The Fair Work Commission has ruled against an employee who wanted to work from home full-time.
Fair Work sided with the man’s employer, saying working in the office can benefit productivity.
The employers’ victory comes as many workplaces encourage staff to return to the office, following COVID-era work from home trends.
Adelaide man Charles Gregory works for Maxxia, a financial services company.
After COVID-19 restrictions eased, the company told staff they were required to work from the office 40% of the time. For full-time workers, that’s equivalent to two days per week.
Gregory requested to work from home every day, because he suffers from inflammatory bowel disease and needs to look after his son every
Maxxia rejected Gregory’s request to work from home full-time. It said it tried to make accommodations for Gregory’s disease, including moving his desk closer to the office bathroom.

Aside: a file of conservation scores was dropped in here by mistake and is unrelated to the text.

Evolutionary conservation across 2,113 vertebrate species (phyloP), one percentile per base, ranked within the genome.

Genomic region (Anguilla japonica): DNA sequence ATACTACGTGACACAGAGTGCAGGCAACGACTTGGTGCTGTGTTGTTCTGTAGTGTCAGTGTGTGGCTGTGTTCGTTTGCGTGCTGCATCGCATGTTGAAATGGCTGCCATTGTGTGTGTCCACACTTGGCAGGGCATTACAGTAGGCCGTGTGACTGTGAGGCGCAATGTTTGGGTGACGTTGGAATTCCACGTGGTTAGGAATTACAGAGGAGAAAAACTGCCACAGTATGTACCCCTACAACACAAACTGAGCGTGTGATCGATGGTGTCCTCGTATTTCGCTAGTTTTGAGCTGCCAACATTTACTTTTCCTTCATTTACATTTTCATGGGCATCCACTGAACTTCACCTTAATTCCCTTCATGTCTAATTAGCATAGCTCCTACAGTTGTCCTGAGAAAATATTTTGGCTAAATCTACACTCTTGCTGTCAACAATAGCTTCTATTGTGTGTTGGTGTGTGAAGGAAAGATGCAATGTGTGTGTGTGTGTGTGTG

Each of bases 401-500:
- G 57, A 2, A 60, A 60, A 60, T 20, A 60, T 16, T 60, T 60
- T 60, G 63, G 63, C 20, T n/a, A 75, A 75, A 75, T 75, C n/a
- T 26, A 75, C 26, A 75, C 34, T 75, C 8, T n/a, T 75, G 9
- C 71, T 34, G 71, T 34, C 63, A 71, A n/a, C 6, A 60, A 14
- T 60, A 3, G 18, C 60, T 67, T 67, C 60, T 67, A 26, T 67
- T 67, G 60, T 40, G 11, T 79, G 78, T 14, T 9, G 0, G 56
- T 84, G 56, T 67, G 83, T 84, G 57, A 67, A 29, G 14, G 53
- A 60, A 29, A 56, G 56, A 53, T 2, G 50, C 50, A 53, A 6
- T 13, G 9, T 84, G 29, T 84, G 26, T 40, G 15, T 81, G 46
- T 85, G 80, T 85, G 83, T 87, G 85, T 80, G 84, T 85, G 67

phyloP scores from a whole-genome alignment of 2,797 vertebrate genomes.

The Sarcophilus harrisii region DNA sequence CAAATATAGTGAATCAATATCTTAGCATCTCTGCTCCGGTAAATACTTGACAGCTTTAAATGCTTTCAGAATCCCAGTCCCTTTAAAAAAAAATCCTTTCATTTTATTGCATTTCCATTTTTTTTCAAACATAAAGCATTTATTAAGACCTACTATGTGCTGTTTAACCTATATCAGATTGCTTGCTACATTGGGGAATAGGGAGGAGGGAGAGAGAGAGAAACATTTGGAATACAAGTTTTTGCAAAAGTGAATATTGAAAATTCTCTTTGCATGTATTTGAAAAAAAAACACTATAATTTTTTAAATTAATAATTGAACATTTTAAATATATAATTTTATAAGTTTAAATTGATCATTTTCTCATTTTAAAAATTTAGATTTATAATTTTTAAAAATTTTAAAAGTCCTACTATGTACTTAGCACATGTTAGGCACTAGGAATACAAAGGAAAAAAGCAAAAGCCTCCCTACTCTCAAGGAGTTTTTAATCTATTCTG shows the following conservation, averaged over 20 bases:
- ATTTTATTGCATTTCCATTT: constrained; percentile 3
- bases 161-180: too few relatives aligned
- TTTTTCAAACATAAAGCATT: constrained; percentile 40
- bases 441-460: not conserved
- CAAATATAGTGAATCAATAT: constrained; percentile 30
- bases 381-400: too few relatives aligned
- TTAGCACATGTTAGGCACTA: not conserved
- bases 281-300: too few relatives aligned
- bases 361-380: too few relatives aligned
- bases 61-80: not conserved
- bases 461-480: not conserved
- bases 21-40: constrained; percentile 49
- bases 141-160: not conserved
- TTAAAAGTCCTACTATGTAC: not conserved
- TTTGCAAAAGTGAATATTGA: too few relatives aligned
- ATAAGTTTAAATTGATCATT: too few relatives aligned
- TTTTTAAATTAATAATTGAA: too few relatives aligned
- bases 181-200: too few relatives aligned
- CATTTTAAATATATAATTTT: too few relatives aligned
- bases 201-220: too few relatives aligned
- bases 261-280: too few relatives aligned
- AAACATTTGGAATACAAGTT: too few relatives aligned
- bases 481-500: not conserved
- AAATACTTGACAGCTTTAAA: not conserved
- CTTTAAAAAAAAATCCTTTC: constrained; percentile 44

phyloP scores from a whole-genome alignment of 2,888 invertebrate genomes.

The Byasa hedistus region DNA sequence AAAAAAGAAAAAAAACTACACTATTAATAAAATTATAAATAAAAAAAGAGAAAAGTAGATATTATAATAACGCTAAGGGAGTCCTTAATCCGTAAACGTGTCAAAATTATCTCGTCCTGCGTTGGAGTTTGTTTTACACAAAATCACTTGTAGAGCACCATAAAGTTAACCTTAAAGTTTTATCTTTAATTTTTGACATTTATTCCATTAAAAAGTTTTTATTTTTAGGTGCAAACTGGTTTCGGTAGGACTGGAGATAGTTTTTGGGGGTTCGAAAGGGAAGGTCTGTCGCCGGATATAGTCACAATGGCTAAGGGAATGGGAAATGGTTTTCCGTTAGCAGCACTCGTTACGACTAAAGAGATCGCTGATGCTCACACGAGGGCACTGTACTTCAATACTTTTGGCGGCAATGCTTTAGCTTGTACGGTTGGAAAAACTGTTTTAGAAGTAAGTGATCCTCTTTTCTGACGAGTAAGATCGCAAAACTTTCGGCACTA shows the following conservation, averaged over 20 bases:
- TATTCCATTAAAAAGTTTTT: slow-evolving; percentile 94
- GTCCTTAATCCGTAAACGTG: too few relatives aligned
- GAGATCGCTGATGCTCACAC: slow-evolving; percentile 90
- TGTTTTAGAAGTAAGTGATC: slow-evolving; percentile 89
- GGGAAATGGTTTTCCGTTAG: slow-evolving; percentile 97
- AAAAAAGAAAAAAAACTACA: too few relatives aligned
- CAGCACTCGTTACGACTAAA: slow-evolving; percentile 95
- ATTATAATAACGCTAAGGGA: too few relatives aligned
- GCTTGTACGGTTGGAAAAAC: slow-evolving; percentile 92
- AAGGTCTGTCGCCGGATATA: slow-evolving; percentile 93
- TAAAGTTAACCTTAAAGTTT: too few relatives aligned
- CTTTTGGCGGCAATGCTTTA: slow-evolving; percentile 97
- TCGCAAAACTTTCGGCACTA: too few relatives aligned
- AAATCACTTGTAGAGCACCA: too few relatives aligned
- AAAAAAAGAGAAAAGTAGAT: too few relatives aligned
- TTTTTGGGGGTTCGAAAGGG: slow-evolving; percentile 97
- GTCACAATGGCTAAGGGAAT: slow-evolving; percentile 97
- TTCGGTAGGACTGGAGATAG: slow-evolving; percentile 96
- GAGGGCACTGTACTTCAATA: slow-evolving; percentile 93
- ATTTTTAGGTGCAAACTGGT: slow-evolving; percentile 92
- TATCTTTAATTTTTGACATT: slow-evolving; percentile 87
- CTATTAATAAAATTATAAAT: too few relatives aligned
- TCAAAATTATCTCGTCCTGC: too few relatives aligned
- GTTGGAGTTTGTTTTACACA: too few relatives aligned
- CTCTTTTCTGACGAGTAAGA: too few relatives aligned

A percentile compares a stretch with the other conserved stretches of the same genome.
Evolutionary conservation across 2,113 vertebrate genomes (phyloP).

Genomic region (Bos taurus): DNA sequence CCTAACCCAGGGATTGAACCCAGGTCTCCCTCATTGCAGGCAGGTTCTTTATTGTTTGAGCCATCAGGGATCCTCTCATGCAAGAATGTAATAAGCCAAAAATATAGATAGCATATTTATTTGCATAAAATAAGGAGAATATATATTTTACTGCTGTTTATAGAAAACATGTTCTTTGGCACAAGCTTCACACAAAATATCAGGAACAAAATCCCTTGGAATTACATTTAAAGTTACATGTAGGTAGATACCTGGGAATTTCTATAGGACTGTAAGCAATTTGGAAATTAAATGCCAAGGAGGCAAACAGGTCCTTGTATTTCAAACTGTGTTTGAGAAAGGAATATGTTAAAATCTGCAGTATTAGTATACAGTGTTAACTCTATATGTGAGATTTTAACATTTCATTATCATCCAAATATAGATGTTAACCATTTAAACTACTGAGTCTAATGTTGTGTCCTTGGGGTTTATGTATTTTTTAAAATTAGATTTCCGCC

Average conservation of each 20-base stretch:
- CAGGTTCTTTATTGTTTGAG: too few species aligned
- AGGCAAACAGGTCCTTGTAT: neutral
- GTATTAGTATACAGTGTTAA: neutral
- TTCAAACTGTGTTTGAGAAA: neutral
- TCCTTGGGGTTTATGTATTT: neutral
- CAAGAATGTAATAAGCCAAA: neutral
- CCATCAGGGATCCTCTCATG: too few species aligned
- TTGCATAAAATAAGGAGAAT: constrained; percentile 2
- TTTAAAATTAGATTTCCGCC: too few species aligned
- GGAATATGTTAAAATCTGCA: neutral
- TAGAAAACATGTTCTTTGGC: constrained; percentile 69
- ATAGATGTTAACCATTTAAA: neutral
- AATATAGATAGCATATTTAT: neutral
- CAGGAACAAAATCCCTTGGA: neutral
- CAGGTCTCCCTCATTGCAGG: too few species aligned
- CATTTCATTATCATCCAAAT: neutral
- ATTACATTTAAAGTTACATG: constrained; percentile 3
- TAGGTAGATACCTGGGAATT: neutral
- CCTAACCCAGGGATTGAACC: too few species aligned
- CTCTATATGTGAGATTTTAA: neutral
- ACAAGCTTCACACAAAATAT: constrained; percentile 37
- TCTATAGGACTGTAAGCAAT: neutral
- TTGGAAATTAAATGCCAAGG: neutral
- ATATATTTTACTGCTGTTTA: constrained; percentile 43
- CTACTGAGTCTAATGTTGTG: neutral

Gregory brought the case before the Fair Work Commission in September after talks with the company failed to bring a resolution.
An employee is entitled to request “flexible working arrangements” if they’ve been with an employer for at least a year. They also need to meet at least one category from a range of criteria such as living with a disability or being the parent of a school-aged child.
Under legislation updated last year, employees can raise disputes with the workplace tribunal if an employer rejects flexible work requests.
The Fair Work Commission said the company’s decision to reject Gregory’s full-time work from home request was based on “reasonable business grounds”.
The commissioner said “face-to-face contact” was important for productivity and workplace culture. Whenever Gregory’s not looking after his son, he’ll need to attend the office 40% of the time.
CEO of the Australian Chamber of Commerce and Industry, Andrew Mackellar has welcomed Fair Work’s decision.
Mackellar told TDA the Commission’s decision “reinforces the benefits of face-to-face working on workplace productivity.”
However, he acknowledged decisions needed to be made on a “case-by-case basis”.